A New Age of Eco-Friendly Construction

By Adam Parr, Director of Communications & Public Affairs — Gerdau

While construction is an essential part of the development and progression of society, it comes at a cost: the construction industry has been found to create as much as one-third of the world’s overall waste. However, pioneers in the industry have banded together to support initiatives that will reduce the staggering environmental footprint this industry has on the planet. 

Many of these developments have already shown tremendous potential in making the industry more “green.” With continued investment, they could further pave the way for a quiet revolution in construction.

Recycled steel as an environmentally friendly solution to construction waste

One of the main initiatives that has helped the industry offset some of its ecological impacts is metal recycling. Recycled steel is such a viable alternative to virgin metal that it accounts for nearly 40% of the total steel produced worldwide. Steel recycling is a process that not only allows the construction industry to become more eco-friendly but also allows construction companies and manufacturers to save money on their bottom line.

Steel recycling has become the future of the construction industry because steel, as a material, is considered “endlessly recyclable” since it can be melted down any number of times without compromising the quality of the metal. Indeed, recycled steel is often virtually indistinguishable from virgin steel, as the recycling process has few effects on the metal’s quality.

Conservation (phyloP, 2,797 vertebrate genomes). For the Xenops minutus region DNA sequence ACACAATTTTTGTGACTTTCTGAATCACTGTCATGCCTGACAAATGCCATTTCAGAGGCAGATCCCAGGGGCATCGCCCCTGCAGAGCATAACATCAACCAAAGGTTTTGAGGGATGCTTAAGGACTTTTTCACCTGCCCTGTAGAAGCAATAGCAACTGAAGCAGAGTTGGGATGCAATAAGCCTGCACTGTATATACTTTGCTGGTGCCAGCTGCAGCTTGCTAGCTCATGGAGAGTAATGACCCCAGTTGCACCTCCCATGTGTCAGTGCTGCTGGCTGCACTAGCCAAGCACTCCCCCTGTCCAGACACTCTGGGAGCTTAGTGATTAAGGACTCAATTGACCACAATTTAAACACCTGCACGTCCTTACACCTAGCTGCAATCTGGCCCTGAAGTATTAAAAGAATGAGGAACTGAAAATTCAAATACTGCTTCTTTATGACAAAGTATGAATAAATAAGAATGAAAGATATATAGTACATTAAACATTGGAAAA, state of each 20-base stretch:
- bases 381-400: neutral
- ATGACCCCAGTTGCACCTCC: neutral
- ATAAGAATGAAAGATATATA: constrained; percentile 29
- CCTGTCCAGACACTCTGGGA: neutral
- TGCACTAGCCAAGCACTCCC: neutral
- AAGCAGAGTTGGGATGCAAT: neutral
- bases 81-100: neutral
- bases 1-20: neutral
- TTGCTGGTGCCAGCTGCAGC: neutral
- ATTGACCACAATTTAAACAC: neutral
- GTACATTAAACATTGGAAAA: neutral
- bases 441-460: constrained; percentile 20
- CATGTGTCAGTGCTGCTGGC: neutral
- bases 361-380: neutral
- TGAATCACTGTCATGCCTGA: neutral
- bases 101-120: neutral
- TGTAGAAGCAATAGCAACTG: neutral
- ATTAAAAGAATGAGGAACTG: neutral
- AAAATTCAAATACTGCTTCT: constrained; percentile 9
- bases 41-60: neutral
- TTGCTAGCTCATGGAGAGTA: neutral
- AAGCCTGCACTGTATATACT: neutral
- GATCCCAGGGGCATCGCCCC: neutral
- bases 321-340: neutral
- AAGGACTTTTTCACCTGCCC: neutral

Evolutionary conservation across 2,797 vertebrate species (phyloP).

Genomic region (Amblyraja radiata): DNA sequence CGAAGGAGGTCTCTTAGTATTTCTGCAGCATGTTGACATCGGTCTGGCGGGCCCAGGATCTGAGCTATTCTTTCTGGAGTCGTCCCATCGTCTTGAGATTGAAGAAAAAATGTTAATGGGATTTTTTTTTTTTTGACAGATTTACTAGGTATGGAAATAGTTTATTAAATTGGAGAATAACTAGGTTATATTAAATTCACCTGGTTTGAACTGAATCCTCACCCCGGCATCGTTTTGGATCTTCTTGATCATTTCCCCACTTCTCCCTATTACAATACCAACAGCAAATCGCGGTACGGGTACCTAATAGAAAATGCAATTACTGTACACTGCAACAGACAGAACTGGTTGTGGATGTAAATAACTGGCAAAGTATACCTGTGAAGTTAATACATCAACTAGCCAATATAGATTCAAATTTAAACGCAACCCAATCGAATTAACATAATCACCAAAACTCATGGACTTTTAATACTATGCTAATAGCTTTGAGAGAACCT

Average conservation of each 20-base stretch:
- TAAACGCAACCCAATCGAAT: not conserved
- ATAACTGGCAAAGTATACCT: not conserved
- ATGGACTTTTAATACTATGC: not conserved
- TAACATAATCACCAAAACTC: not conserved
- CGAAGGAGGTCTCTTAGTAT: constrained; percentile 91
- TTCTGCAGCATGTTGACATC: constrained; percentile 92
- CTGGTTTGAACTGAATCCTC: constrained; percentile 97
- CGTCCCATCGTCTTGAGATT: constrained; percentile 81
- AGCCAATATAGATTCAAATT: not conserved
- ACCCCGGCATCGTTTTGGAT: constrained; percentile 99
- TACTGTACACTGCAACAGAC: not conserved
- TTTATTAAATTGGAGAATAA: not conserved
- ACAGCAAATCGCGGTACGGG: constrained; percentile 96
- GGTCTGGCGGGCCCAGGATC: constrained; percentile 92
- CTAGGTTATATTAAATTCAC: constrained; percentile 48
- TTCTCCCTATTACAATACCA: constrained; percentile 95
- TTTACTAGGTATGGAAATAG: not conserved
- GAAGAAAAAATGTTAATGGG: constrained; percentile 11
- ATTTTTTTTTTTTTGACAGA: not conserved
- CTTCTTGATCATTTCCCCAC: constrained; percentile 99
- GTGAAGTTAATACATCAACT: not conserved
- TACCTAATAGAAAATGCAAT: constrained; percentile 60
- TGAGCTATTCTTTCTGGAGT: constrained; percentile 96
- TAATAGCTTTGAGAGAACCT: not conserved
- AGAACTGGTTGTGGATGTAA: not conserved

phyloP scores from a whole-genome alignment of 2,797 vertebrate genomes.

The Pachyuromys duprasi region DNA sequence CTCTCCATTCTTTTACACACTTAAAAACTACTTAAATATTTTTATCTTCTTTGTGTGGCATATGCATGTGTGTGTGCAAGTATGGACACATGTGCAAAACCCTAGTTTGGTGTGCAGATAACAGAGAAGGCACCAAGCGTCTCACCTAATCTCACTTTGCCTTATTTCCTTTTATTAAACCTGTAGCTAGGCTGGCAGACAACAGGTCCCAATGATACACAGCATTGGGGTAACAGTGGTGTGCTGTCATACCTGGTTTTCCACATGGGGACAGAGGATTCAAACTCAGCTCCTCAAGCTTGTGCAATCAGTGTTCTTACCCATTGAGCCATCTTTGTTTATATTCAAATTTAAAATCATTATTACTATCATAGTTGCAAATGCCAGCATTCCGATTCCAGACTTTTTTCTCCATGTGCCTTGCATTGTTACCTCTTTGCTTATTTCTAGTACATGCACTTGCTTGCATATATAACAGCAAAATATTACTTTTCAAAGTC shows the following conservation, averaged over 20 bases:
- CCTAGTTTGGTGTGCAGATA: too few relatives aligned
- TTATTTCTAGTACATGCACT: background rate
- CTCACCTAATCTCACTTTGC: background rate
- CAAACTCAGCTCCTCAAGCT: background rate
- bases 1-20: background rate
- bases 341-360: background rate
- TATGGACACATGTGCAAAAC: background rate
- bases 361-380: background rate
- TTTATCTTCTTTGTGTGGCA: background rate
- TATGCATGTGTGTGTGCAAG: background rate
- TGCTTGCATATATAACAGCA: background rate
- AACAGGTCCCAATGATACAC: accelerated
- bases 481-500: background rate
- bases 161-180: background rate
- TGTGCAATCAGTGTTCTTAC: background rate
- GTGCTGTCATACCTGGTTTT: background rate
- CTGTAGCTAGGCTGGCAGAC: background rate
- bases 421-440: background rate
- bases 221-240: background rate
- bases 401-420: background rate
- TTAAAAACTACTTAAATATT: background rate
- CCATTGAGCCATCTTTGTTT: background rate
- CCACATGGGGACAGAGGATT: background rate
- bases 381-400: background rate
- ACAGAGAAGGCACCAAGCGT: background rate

The benefits of recycled steel

One of the most exciting characteristics of recycled steel is that it can be sourced from several different origins. Although the most common source from which steel is recycled is scrap metal, which is gathered from construction and demolition, it can be sourced from a wide variety of inputs. Unrefined sources, such as car bodies, can even be used to make recycled steel and mixed with steel from other sources without creating any impurities or imperfections.

The obvious environmental benefit the use of scrap metal has is that it reduces the amount of waste that ends up in landfills. Construction alone accounts for 40 million tons of the 110 million tons of steel consumed annually in the United States. Since metals like steel can take hundreds of years to decompose naturally, steel recycling’s role in keeping this waste out of landfills is essential.

Using recycled steel is not only better for the environment, but also cheaper. By reducing the cost and energy consumption associated with extracting, smelting, and processing virgin iron ore, steel manufacturers can generally pass these savings on to their customers. These lower prices for raw materials have a ripple effect felt throughout the construction industry that provides benefits for everyone, down to base-level consumers.